Mobile Health Apps: Good for You & Your Wallet

About 70% of all U.S. consumers have smartphones today. If you’re one of those “smart” people, then it’s no surprise to you that apps are what drives activity on our phones, helping us to do everything from obtain news to getting directions to your next appointment and everything in between. They certainly can enrich, inform, and help to manage your life. Even I have joined in the 21st century and use my phone for a lot of those exciting and beneficial resources, and according to research, the number of people doing that is growing every day!

Mobile Health Apps: Good for You & Your Wallet

Despite the expansive number of app choices out there for use, believe it or not the most commonly used apps are healthcare related. According to survey earlier this year from Pew Research Center, 62% of smartphone users used their device to look up healthcare information during the past year.  I know when I was in the hospital earlier this year, my wife and I relied on our smartphones to gather information to discuss with the doctors, as well as to find out information about my medications and my insurance plan coverage. But it goes beyond simple information, as more than 66% of Americans would use a mobile app to help manage their health-related issues according to a survey from Makovsky/Kelton.

Consumers now have such easy access to mobile health apps (or mHealth as they’re collectively called) that they can do such tasks as remember to take their medication, update their medical records, and even comparison shop for medical services. Reports are predicting that mHealth will save healthcare costs for consumers, healthcare professionals, and other stakeholders by more than 100 billion dollars over the next 10 years.

Navigating through Healthcare Apps

The most difficult part about mHealth is simply the abundance of apps available making it somewhat overwhelming to choose between them. Mobile apps, once mastered, can track your appointments, manage your prescriptions, check your medical claims status and even pay your bills. Apps are available for free (or at a small fee) for both Android and Apple devices and can do such things as enable you to find information (on conditions, medications, treatments, providers, and costs), record information such as emergency contacts, weight changes, symptoms, and daily workouts, give you information such as reminders to take medication or lab results, or take action such as schedule an appointment or pay your insurance bill. That leaves open a lot of possibilities for managing your healthcare!

The most common use is probably comparing prescription costs. Nearly 48% of all Americans currently take at least 1 prescription drug and almost 40% of older Americans used 5 or more prescriptions during the past month. You can imagine the power knowing price information can have on controlling your medical costs as well as making you an informed consumer, which is one reason why GoodRx is currently the top free medical app in the Google Play Store.

If you’re looking for general medical information, iTriage is a one-stop reference for most health questions you might have. There is also the well-known WebMD guide to help you find information and treatments for hundreds of diseases. To help you gauge what your health costs should be, try Healthcare Bluebook or Fair Health Cost Estimator apps to help you save money.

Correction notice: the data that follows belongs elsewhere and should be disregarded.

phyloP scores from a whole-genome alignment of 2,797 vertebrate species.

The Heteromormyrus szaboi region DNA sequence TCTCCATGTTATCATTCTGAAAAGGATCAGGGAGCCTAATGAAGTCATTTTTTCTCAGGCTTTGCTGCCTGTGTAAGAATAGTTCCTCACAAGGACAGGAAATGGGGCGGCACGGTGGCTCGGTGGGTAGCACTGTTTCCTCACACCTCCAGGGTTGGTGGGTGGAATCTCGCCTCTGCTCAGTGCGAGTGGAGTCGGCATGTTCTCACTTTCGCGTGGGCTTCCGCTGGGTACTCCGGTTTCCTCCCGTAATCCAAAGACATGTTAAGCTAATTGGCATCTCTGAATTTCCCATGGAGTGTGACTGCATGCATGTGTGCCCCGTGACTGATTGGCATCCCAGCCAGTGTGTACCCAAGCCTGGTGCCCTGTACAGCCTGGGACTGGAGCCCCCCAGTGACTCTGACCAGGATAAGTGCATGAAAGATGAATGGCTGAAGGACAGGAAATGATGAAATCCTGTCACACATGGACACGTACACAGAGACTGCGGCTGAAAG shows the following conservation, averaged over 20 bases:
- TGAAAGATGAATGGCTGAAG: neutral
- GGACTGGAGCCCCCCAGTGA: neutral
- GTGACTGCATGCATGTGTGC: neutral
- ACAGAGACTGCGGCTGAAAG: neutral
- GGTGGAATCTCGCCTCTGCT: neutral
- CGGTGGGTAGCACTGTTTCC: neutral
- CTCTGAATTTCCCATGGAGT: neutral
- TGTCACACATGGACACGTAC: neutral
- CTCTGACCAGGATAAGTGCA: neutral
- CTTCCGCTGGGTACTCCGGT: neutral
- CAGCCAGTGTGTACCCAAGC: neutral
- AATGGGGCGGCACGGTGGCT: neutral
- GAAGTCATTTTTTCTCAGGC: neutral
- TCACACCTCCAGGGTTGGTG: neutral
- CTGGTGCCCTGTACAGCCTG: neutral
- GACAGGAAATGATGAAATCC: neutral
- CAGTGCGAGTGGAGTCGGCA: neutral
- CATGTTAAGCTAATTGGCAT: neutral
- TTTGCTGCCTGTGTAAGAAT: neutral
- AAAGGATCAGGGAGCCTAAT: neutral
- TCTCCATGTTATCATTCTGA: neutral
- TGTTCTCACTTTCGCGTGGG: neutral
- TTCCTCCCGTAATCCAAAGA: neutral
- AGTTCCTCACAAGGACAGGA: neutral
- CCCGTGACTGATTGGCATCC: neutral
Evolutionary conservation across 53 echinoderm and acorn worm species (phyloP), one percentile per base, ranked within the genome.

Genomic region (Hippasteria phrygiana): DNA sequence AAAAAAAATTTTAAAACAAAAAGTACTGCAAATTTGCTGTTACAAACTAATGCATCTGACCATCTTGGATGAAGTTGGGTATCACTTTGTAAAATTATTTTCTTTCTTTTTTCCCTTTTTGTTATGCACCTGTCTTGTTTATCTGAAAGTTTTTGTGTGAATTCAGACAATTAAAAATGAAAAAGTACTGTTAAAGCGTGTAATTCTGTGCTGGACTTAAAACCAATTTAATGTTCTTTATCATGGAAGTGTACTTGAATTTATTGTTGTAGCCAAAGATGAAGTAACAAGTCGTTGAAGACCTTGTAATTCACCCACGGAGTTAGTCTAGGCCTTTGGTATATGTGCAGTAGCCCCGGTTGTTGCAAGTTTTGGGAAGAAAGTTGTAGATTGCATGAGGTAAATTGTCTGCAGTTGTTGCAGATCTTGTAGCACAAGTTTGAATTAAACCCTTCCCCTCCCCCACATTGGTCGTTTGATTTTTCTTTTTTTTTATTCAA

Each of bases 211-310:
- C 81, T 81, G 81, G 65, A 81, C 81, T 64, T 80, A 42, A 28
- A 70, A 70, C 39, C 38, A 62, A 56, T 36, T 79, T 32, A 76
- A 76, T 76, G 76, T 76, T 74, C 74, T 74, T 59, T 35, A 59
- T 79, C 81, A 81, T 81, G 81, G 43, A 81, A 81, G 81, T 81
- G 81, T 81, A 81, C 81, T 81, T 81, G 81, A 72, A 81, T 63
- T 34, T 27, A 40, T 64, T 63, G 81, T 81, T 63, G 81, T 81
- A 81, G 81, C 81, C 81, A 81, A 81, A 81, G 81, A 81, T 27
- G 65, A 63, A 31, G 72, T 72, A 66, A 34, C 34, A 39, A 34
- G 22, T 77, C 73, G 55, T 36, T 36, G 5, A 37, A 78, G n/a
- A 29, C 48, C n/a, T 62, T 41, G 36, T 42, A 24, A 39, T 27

Of course preventative care saves the most of all, so be sure to try out apps like FitBit (designed to work with the popular wearable technology) or MapMyFitness which can help you track your fitness and dietary goals.

If you already have a health condition, particularly a chronic one, apps can help you manage your medications. Two good ones are Mango Health and MyMedSchedule.

There are so many great apps that I couldn’t possibly list them all here, but you can check out Greatist’s Best Health and Fitness Apps of 2015 for lots of great ideas to help you stay healthy and save money in the process.

As technology evolves, it can really make a difference in our lives. The next wave lies in devices that attach to our smartphones and let you take medical readings such as blood pressure and glucose levels, but for now, we have a lot of great tools at our fingertips that can help medical professionals take care of our health. Good luck and good health in your endeavors to stay well and save money at the same time!

Do you use any healthcare apps on your smartphone? If not, why not? If so, which ones do you recommend?

Image courtesy of nenetus at (with changes)


  1. Jack

    Thanks for the pointer to the top apps.

    I rely fairly heavily on Google search for information.

    Fortunately, I don’t have any chronic conditions, so my primary health-related apps are the 7 Minute Workout for those business travel days where I need a quick workout, and LoseIt to track my exercise, weight, and calories.

    Smartphones are amazing. But I’m always aware of the tradeoffs I’m making between functionality and privacy. I’m looking forward to Android 6 which will give you the power to choose what information you allow a particular app to access.

  2. Jayson @ Monster Piggy Bank

    Gary, I think I have four health-related mobile apps downloaded in my phone. Most of it are exercise app. I also have one for tracking how many steps I do. What I like about this specific app is that it gives a report on the comparison of total steps I make every day. So I know which day is I am more active than the others.

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